Laulima class website

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ENG 100(44): Composition I ONLINE: Writing and Youth Culture

instructor:  Steven GinMore
time: 
crn:  78182
focus:  FW
description: 

This class is intended to develop your skills in writing, reasoning, argumentation, and research, which prepares you to express yourself clearly, strongly and persuasively in various academic contexts as well as in your career and the rest of your life. The assignments will cover many of the skills necessary for research-based composition and you will have practice writing in various genres.

This is an online class. For the whole semester, all interaction with your instructor and your classmates will be by way of the UH Laulima and the Enhanced InSite systems. I will also be available through scheduled chat sessions on Laulima and via email, phone, or Skype.

You will need to discipline yourself and manage your time carefully. On-campus Spring session classes meet three times per week. This online class will demand the same amount of time, even though we’re not meeting in a classroom.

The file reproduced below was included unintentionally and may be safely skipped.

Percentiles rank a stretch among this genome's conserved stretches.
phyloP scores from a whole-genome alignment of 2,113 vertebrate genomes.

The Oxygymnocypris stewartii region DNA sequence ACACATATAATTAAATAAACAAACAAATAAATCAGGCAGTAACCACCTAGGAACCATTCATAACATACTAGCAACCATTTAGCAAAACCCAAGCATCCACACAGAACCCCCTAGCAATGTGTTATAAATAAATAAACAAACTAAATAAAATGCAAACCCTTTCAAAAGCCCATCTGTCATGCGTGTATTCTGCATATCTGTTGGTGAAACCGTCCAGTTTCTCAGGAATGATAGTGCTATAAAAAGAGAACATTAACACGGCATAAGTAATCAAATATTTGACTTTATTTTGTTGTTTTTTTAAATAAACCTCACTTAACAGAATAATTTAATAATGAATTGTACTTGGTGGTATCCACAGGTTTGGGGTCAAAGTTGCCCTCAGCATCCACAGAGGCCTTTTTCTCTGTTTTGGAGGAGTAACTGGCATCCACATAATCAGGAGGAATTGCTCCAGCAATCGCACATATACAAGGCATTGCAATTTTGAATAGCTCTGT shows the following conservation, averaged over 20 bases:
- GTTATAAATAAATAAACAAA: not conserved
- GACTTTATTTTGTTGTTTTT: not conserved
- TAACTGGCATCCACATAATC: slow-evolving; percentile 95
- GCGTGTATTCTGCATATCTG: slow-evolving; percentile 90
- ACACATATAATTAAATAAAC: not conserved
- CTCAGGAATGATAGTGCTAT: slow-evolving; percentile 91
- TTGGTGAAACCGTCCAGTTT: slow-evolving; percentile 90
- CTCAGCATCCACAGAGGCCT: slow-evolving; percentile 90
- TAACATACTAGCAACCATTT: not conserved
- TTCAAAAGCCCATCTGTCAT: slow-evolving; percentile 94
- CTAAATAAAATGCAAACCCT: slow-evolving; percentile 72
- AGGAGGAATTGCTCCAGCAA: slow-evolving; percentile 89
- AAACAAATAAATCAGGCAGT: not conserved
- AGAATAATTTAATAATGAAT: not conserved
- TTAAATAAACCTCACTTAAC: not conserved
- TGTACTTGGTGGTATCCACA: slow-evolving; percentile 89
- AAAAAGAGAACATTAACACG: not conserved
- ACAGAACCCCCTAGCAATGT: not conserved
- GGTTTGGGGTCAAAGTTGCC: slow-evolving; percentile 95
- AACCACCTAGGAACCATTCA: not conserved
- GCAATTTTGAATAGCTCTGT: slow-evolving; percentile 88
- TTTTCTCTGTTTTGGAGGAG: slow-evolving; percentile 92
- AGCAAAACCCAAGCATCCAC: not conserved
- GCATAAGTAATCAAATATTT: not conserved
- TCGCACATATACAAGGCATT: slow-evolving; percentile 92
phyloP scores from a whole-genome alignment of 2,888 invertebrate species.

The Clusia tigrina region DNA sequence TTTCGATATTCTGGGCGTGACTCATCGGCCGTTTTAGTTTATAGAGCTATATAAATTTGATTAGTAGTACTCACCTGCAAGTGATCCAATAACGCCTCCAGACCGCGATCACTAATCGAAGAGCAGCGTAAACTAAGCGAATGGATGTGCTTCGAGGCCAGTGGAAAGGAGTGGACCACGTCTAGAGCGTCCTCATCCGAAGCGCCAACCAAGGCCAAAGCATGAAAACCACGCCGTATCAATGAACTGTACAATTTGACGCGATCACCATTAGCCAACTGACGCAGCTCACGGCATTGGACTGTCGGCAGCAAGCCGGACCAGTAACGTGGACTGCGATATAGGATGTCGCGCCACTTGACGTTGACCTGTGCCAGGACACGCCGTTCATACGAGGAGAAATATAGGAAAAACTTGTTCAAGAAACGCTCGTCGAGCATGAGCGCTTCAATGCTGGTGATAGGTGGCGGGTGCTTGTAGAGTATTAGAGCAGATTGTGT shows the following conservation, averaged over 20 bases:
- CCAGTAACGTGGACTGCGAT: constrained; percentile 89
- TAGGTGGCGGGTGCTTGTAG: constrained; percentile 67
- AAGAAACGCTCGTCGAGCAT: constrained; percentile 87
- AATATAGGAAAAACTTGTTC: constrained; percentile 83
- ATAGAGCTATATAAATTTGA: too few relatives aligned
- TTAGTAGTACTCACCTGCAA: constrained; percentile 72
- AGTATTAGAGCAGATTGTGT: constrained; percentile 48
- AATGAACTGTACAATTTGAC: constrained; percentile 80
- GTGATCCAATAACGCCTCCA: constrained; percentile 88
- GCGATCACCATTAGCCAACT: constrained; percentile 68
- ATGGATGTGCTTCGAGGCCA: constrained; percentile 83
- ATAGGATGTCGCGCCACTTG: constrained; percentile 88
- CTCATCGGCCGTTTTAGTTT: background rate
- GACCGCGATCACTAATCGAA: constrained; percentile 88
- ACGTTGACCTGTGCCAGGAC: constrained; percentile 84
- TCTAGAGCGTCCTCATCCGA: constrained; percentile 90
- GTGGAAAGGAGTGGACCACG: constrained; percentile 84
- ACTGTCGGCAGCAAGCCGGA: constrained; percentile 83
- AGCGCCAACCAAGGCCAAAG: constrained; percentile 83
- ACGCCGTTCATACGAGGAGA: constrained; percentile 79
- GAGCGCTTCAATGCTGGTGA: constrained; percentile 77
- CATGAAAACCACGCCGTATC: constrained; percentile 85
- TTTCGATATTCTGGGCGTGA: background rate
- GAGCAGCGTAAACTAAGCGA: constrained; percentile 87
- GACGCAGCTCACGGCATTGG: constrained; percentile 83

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ENG 100(45): Composition I ONLINE: Writing and Youth Culture

instructor:  Steven GinMore
time: 
crn:  78183
focus:  FW
description: 

This class is intended to develop your skills in writing, reasoning, argumentation, and research, which prepares you to express yourself clearly, strongly and persuasively in various academic contexts as well as in your career and the rest of your life. The assignments will cover many of the skills necessary for research-based composition and you will have practice writing in various genres.